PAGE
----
As alluded to above, another subset of CD4+ T cells variably present within the tumor environment (68, 77-80) are the CD4+ CD25+ regulatory T cells (Tregs). Tregs express a CD4+/CD25+high/Foxp3+ immunophenotype and represent 5-10% of human CD4+ T cells (81). A deficiency of Tregs, either occurring naturally (82, 83) or induced experimentally (84, 85), is associated with massive T cell lymphoproliferation and multi-organ autoimmunity (82-85), illustrating how a subset of these cells are important for mediating self-tolerance (natural Tregs) (86, 87). Another subset of Tregs appear to modulate the response of immunocytes to non-self Ags (induced Tregs) (86, 87), thereby limiting the immune response to foreign Ags. Interestingly, Tregs are significantly increased in patients with epithelial malignancies (twice the number of Tregs relative to healthy volunteers) (88) and, in experimental models, depletion of Tregs evokes effective anti-tumor immunity (84, 85). Treg TILs have also been shown to be more represented in advanced human melanoma lesions, with more Treg TILs in metastatic lesions (68) and in deep VGP lesions relative to shallow VGP and RGP lesions (89). Thus the accumulation of these cells may be associated with disease progression (89, 90), a hypothesis which is supported by the finding that a higher percentage of Treg TILs is associated with a significantly higher risk of melanoma recurrence (91). It is also tempting to speculate that the increased frequency of Tregs in advanced malignant lesions (68, 78, 79) may, in part, explain the anergy of tumor-specific CD8+ T cells observed in such lesions (65, 66). Studies are on-going to investigate whether a correlation exists between melanoma survival and the frequency of Treg TILs, similar to what has been described for ovarian cancer patients (92).

Melanoma-specific B cells have also been demonstrated in limited studies (58, 93), and high levels of B cell TILs have been correlated with a favorable prognosis in certain types of cancer (93, 94). Interestingly, immunization of mice with TRP-1 protein resulted in the induction of auto-Abs and the protection against growth of TRP-1-expressing melanoma cells (95). Furthermore, human studies on the immune response to NY-ESO-1-expressing melanomas have demonstrated that CD8+ T cell responses to this Ag do not occur in patients who do not develop NY-ESO-1-specific Abs and that the titer of NY-ESO-1-specific Abs falls with the successful therapy of melanomas (96). These data suggest that melanoma-specific Abs may have a role in opsonizing tumor cells for phagocytosis and optimal Ag presentation, and that measuring a humoral immune response to vaccination can identify patients who will likely respond to therapy. However, the significance of humoral immunity in human melanoma has yet to be clarified since studies to date have shown that Ig deposits and B cells are only infrequently present within the tumor microenvironment (97).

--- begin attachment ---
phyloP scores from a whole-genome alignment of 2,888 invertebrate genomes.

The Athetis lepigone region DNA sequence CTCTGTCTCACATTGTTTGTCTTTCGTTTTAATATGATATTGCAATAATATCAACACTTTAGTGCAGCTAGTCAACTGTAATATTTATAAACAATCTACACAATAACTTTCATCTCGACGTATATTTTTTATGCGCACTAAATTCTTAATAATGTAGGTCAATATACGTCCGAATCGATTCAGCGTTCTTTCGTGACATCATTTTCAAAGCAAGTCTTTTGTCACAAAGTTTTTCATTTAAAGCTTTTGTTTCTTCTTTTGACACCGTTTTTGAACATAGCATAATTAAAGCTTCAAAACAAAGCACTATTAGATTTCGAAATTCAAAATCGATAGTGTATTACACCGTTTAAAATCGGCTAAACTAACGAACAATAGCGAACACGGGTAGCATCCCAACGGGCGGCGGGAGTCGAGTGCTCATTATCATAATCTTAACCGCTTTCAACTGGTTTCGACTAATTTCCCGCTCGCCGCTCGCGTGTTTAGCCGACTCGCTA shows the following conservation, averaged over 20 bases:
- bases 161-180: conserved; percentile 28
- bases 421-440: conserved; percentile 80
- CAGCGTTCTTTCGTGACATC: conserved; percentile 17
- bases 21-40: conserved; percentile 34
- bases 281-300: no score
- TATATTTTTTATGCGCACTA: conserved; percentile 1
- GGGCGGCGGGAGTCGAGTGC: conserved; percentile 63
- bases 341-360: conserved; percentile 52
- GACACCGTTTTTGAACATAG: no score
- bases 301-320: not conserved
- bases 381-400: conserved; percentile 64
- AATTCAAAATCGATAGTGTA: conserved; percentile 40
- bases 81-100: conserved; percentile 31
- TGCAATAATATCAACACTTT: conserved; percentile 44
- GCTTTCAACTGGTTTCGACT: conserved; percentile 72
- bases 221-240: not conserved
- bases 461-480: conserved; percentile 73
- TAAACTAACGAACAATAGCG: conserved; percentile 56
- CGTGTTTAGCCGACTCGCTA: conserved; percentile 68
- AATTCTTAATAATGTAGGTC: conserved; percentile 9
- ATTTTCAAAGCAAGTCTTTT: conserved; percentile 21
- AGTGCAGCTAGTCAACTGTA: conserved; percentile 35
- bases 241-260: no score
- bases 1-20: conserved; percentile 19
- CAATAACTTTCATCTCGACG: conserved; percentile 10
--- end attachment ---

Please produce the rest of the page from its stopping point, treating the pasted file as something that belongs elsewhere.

NK cells are another lymphocyte population whose role in the melanoma immune response has not yet been closely examined. NK cells use an assortment of germline-encoded receptors, including inhibitory receptors for MHC molecules (16), that enable them to recognize cells that have aberrantly upregulated or downregulated cell surface markers as a result of cellular transformation (16, 98). Cells which have lost expression of self-MHCs are essentially marked for NK cell-mediated destruction (missing-self model) (98, 99). Similarly, activating receptors expressed by NK cells, such as NKG2D, recognize transformation-associated stress ligands, which function as another trigger for the NK cell-mediated destruction of tumor cells (98, 100). The linkage of NK receptor signaling to the release of cytotoxic granules is the basis for the immunosurveillance function of these cells (98). Although NK cells are either absent or present only infrequently within the melanoma microenvironment (97), one study demonstrated that the presence of NK TILs was seen only in responding melanoma patients but not in those with progressive disease (101).

Yet another subset of melanoma TILs which has not received much recent attention in the literature is the γδ family of T cells. While most melanoma TILs express the αβ heterodimeric TCR (102), a subset of TILs express a γδ TCR (67). γδ TCRs are assembled in a similar fashion as αβ TCRs (16); however, the γδ receptor complex is characterized by different Ag recognition properties (46). MICA/B-specific Vδ1 γδ T cells have been demonstrated within the melanoma microenvironment (67) and several studies have demonstrated a relationship between the stage of melanocytic lesions and the frequency of these cells (54, 103-106). For example, a greater number of Vδ1 γδ T cells were found to be present in dysplastic melanocytic nevi relative to invasive and metastatic melanoma (106). This observation supports an important immunosurveillance function of these cells in early lesions (46), which is in keeping with the upregulated expression of cellular stress ligands during the transformation of dysplastic nevi to invasive melanoma (107). The lesser role of γδ TILs in more advanced melanocytic disease likely reflects the tendency of invasive melanomas to downregulate the surface expression of these stress ligands (108), and it is tempting to speculate that enhancing stress ligand expression by dysplastic melanocytes or melanoma cells may prove to be an effective treatment strategy in future clinical trials.

Figure 1

Stylized outline of major lymphocyte subsets.

Figure 1

Stylized outline of major lymphocyte subsets.